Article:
Luke Schenn's perseverance pays off

Former Coyote raises Stanley Cup as member of Tampa Bay Lightning

Welcome to the AZ Coyotes Insider newsletter. I generally publish stories four to six times per week (some of them free). By subscribing, you’ll be supporting independent, accountable journalism. Subscribe now so you won’t miss a story.

Luke Schenn. Photo courtesy of Arizona Coyotes

Luke Schenn was as wise with his boat choice on Wednesday as he was with his team choice in the 2019 offseason. With the City of Tampa and the Lightning holding a boat parade along the Hillsborough River to honor the Lightning’s Stanley Cup championship, the former Coyote climbed aboard a vessel that held an NHL camera crew, Bolts captain Steve Stamkos, and Conn Smythe Trophy winner Victor Hedman.

Photo courtesy of Luke Schenn

“I was with the right crew,” Schenn said, laughing, when I caught up with him by phone on Thursday. “It was a party. You’d never know how crazy hockey is in Florida. We didn’t really know what to expect when we were flying home. We knew there was going to be a boat parade but with COVID times it was unbelievable to see all the people that showed up. They all wanted to be a part of it. It was beyond my wildest dreams.

“The NHL camera crew said they have done a ton of parades like the Chicago Cubs’ (2016) World Series parade where there were like (5) million people, but they said in a unique way, this was probably the coolest thing they have ever seen.”

Talk to anyone who has played with or come to know Schenn and they will tell you that it was just as cool to see the veteran defenseman hoisting the Cup in the Edmonton bubble, and “100 more times” along the waterfront.

“It’s always awesome to see, but especially when you know a guy well and you know the story of their career,” Coyotes defenseman Alex Goligoski said. “He’s had some ups and downs and he’s been searching for a home; kind of grinding it out. He just wanted a chance to be on a contender and get his foot in the door and he played some good hockey for them.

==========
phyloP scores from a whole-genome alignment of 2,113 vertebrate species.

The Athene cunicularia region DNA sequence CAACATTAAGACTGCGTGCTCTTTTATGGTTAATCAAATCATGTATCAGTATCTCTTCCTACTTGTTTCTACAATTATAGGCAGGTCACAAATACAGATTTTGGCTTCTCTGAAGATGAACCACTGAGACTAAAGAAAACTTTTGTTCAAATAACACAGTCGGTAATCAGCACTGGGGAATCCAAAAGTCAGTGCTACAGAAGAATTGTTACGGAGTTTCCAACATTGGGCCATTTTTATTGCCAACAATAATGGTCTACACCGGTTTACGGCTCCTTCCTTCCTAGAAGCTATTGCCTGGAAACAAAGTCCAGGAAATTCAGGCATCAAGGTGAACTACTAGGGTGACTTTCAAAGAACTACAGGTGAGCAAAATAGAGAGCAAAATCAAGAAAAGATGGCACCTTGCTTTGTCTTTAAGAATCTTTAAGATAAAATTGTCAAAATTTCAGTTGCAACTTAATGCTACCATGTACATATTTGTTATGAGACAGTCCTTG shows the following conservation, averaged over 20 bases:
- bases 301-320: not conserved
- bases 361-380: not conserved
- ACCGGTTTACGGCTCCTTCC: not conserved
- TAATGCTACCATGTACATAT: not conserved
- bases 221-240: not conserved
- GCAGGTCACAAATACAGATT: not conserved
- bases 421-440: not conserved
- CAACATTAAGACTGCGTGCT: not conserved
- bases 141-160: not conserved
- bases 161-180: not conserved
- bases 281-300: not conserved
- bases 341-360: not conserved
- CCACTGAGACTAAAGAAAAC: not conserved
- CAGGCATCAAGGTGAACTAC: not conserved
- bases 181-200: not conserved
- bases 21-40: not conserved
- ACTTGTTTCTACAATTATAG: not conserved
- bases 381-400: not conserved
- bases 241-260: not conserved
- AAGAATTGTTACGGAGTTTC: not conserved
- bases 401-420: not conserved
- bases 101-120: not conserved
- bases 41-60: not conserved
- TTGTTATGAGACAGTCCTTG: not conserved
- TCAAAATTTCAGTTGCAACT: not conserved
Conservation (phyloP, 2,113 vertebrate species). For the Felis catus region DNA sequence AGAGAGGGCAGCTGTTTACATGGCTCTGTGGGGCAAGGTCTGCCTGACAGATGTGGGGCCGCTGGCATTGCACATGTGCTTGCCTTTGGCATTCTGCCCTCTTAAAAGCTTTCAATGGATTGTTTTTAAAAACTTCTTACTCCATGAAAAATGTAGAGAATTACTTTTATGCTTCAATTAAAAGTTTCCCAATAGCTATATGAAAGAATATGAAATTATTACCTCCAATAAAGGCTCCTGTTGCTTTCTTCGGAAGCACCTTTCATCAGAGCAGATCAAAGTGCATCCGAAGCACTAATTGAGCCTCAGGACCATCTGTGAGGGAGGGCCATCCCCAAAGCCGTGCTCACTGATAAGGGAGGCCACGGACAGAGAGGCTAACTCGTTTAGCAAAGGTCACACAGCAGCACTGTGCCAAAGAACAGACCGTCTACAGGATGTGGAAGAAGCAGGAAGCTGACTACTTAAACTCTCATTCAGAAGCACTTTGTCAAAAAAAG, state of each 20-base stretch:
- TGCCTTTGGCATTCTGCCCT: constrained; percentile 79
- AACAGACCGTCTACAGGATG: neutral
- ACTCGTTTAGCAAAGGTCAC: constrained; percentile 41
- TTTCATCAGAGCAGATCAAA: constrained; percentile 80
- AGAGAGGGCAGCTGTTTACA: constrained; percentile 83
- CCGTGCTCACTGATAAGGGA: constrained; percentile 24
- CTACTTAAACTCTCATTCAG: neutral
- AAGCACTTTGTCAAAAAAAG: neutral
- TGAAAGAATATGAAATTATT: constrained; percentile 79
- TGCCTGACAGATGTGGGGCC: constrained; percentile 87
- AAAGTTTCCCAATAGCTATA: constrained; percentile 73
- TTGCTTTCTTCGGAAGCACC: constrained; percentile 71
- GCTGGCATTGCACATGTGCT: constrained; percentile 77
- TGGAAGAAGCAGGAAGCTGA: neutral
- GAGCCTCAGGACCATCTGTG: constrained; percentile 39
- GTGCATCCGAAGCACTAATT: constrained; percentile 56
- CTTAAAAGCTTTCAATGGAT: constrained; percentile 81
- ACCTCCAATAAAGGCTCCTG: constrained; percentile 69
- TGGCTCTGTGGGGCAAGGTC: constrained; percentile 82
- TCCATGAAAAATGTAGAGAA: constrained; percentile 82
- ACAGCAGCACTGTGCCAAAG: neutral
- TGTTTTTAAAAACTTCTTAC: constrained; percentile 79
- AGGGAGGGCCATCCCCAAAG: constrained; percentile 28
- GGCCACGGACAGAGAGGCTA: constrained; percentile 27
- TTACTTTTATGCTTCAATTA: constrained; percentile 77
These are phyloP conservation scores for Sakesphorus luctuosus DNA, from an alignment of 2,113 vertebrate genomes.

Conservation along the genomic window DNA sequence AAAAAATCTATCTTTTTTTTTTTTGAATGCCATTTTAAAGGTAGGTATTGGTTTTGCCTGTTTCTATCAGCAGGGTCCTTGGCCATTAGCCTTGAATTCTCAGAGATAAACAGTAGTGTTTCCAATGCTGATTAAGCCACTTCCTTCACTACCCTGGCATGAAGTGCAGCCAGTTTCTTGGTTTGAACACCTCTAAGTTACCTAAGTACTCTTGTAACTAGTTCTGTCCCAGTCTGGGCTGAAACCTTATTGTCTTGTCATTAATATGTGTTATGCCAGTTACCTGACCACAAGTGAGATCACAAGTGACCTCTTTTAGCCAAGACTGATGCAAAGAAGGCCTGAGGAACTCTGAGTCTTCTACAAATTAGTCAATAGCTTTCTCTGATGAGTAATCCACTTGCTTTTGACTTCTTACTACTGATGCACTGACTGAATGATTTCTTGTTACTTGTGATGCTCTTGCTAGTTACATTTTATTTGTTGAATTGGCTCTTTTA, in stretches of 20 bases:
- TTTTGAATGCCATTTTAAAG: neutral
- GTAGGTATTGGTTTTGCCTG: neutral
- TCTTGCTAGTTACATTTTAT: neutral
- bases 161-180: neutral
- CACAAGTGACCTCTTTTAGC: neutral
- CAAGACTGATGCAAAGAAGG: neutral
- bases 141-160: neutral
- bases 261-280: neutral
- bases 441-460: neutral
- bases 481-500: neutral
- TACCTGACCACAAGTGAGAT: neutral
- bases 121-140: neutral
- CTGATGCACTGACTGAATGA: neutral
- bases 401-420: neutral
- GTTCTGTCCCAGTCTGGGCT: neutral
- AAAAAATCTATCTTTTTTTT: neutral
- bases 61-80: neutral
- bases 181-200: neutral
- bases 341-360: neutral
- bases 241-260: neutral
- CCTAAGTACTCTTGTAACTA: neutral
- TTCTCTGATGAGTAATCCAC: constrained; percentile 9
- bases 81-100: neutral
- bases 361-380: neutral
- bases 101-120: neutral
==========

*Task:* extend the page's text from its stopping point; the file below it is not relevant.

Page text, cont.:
“He’s such a good teammate. I know that gets said a lot but all the guys who have ever played with him love him. He really is one of the best I have ever played with. He would do anything for the team to have success, whatever role it might be. If he’s not playing, if he’s playing four minutes a night or if he’s playing 15, he’s the same Luke. He understands winning hockey and how important it is to have a good culture in a locker room.”

Photo courtesy of Arizona Coyotes

Every player wants to raise the Cup, but Schenn’s hunger may have been a little greater than most after watching his brother, Brayden, raise it with the St. Louis Blues in 2019. Toronto selected Schenn with the No. 5 overall pick in 2008, and when your career achievements don’t match that lofty draft status in the hockey mecca of Toronto, life can be rough. He lasted four seasons in Toronto, and about 3½ in Philadelphia, but since the middle of the 2015-16 season, he has played for five NHL franchises (Los Angeles, Arizona, Anaheim, Vancouver and Tampa).

“The expectations are so high, being the fifth pick overall and playing in big hockey markets,” Schenn’s agent, Ben Hankinson said. “It’s almost impossible to live up to that. Everyone expects you to be a Hall of Famer, but everywhere he’s gone he’s been such a good team guy and that’s especially amazing considering how hard he has been battling to find that role and identity with new teams the past few seasons. It’s easy to be selfish when you’re fighting for yourself and you want to play this game as long as you can. He’s had to be a cheerleader and a prick at the same time.